Jerusalem Artichoke Recipe (Pickled Sunchokes)
Crunchy and sweet, sunchokes are perfect in this pickled sunchokes recipe.
Servings: 16 servings
- 2 quart water (divided)
- ½ cup sea salt (divided)
- 2 pound sunchokes/Jerusalem artichokes (cleaned, cut into chunks)
- 1½ cups apple cider vinegar
- 1½ cups distilled white vinegar
- 3 cloves garlic (sliced)
- ¼ cup Italian parsley
- 1 tablespoon hot curry (mild may be used)
- 1 habanero or serrano pepper (optional)
Stir half of the salt into a quart of cold water, until dissolved.
Place sunchokes in a clean, sterilized jar. Cover with the brine solution.
Leave the lid untightened to allow the gases to escape.
Place the bottle in a dark location for one week. Check the bottled sunchokes after three days.
When the brine gets murky and gases float to the surface, drain the old brine and make a new batch using the remaining salt. Soak the sunchokes in the new brine for four more days.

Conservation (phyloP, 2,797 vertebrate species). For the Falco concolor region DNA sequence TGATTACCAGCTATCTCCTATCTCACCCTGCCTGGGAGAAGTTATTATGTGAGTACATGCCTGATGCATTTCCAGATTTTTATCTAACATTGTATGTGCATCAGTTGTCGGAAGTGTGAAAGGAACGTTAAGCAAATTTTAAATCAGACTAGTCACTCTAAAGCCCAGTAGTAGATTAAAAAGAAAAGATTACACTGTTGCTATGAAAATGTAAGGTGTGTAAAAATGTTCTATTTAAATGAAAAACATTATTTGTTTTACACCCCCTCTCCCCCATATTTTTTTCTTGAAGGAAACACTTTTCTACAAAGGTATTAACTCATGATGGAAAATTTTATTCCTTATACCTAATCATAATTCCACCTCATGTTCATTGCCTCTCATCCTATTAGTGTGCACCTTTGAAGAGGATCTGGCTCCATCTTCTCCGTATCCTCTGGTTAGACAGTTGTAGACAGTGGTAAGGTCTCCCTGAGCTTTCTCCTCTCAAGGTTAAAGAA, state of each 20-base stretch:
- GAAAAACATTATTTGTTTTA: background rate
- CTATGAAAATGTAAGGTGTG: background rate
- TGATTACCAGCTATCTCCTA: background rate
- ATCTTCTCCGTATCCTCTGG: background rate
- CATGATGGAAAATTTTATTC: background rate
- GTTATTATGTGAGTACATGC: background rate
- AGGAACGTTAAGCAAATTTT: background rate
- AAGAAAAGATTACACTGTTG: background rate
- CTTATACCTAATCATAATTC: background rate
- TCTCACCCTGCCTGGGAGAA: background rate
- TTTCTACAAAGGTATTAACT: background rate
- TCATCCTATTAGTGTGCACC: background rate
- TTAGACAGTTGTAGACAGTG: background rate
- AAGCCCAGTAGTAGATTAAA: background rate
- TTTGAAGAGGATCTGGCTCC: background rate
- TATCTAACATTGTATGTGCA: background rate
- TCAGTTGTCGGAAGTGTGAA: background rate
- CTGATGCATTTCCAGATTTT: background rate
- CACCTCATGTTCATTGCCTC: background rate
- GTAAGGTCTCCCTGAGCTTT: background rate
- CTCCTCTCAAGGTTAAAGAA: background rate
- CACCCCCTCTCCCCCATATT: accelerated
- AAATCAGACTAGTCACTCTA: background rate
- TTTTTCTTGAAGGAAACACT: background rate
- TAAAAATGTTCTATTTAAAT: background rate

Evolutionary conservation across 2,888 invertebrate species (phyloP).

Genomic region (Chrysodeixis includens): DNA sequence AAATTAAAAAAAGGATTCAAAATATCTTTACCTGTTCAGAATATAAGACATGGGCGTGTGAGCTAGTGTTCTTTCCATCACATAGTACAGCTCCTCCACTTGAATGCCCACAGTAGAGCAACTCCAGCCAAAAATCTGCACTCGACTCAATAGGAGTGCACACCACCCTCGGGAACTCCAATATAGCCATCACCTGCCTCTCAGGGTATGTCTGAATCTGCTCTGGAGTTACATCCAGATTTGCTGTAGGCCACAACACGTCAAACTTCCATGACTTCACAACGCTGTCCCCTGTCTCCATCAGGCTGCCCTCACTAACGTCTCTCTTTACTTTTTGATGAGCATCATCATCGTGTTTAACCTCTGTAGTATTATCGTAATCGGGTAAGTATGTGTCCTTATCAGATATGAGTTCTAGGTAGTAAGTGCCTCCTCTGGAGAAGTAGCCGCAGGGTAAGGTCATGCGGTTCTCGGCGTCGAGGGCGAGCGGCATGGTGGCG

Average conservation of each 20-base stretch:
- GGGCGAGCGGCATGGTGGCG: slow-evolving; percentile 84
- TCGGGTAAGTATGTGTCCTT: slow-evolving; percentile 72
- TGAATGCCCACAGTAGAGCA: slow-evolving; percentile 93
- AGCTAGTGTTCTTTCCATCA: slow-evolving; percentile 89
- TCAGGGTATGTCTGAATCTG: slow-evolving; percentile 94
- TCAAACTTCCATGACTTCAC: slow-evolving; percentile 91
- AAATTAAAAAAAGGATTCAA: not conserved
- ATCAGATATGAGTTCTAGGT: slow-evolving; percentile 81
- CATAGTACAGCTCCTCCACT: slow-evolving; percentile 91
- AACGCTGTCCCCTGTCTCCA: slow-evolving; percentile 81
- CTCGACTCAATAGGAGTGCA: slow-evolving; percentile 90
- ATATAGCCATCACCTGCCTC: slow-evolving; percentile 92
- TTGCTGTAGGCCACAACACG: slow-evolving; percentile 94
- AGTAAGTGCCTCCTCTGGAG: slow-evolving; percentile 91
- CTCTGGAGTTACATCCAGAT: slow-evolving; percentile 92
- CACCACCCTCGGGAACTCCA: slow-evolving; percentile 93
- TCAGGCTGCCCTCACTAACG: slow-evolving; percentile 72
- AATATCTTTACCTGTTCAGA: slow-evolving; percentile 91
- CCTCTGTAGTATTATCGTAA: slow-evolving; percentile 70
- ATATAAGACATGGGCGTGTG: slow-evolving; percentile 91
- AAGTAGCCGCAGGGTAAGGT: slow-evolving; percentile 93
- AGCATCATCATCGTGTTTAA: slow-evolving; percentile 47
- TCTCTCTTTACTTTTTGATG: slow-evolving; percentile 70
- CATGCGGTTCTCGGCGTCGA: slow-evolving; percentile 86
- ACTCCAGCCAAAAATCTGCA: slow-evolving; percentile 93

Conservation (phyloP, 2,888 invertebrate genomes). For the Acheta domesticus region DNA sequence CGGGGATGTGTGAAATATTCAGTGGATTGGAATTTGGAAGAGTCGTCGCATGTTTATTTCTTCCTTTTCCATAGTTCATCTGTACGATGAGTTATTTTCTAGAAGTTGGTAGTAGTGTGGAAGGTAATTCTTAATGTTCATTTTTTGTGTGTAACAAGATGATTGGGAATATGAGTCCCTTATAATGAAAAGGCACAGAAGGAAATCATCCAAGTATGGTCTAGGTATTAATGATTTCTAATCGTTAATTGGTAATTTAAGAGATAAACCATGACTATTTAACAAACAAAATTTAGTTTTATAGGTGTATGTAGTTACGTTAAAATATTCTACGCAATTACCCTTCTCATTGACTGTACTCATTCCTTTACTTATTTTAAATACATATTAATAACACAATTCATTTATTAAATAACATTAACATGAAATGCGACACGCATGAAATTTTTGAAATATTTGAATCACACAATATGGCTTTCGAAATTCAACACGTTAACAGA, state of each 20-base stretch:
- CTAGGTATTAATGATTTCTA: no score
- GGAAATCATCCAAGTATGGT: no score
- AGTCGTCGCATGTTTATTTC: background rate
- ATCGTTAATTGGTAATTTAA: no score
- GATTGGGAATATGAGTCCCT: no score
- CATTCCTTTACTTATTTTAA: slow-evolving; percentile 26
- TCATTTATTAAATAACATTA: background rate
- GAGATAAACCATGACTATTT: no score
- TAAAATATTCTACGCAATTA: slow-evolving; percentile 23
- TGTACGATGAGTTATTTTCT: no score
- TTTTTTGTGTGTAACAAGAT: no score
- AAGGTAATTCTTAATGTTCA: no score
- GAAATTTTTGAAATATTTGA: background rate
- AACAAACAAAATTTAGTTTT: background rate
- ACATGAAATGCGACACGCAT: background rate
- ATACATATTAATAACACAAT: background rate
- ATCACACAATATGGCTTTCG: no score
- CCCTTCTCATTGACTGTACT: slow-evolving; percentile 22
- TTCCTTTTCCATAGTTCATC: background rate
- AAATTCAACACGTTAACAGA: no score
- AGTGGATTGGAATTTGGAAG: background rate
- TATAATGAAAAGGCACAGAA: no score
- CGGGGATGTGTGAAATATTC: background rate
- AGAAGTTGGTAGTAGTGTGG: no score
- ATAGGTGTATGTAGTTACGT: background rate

Once the sunchokes have been brining for at least one week, remove them from the brine and rinse them off with fresh, cold water.
Place vinegar in a saucepan and bring to a boil. Remove from heat and stir the curry into the vinegar until combined.
Allow the vinegar to cool slightly (for approximately five minutes). Add sunchokes, garlic, parsley, and habanero pepper (if using).
Add to sterilized jars and store in the refrigerator.
The pickled sunchokes will be ready to eat after three days but will taste better the longer they’re allowed to pickle.
- Never tighten the jar lid during the brining process, the bottle can burst as a result of the gases being released from the sunchokes.
- Pickled sunchokes will be ready to eat in as little as three days after pickling them in the vinegar solution. However, the longer they pickle the more flavor they will absorb.
- If you prefer canning the pickles instead of storing them in the refrigerator, be sure to pack the sunchokes in jars that have been properly sterilized. Boil sealed jars in a water bath for at least five minutes before storing them in a cool, dark location.
- If you find the pickling solution too strong, you can replace some of the vinegar with salted water. Use the ratio found in my pickled carrots recipe.
- Plastic or glass containers are perfect for storing pickles. For longer, unrefrigerated storage, use the following sterilization/canning directions.
Serving: 2oz | Calories: 41kcal | Carbohydrates: 10.99g | Protein: 1.13g | Fat: 0.01g | Sodium: 880.24mg | Potassium: 329.59mg | Fiber: 0.91g | Sugar: 5.92g | Vitamin A: 11.34IU | Vitamin C: 2.27mg | Calcium: 16.22mg | Iron: 2.16mg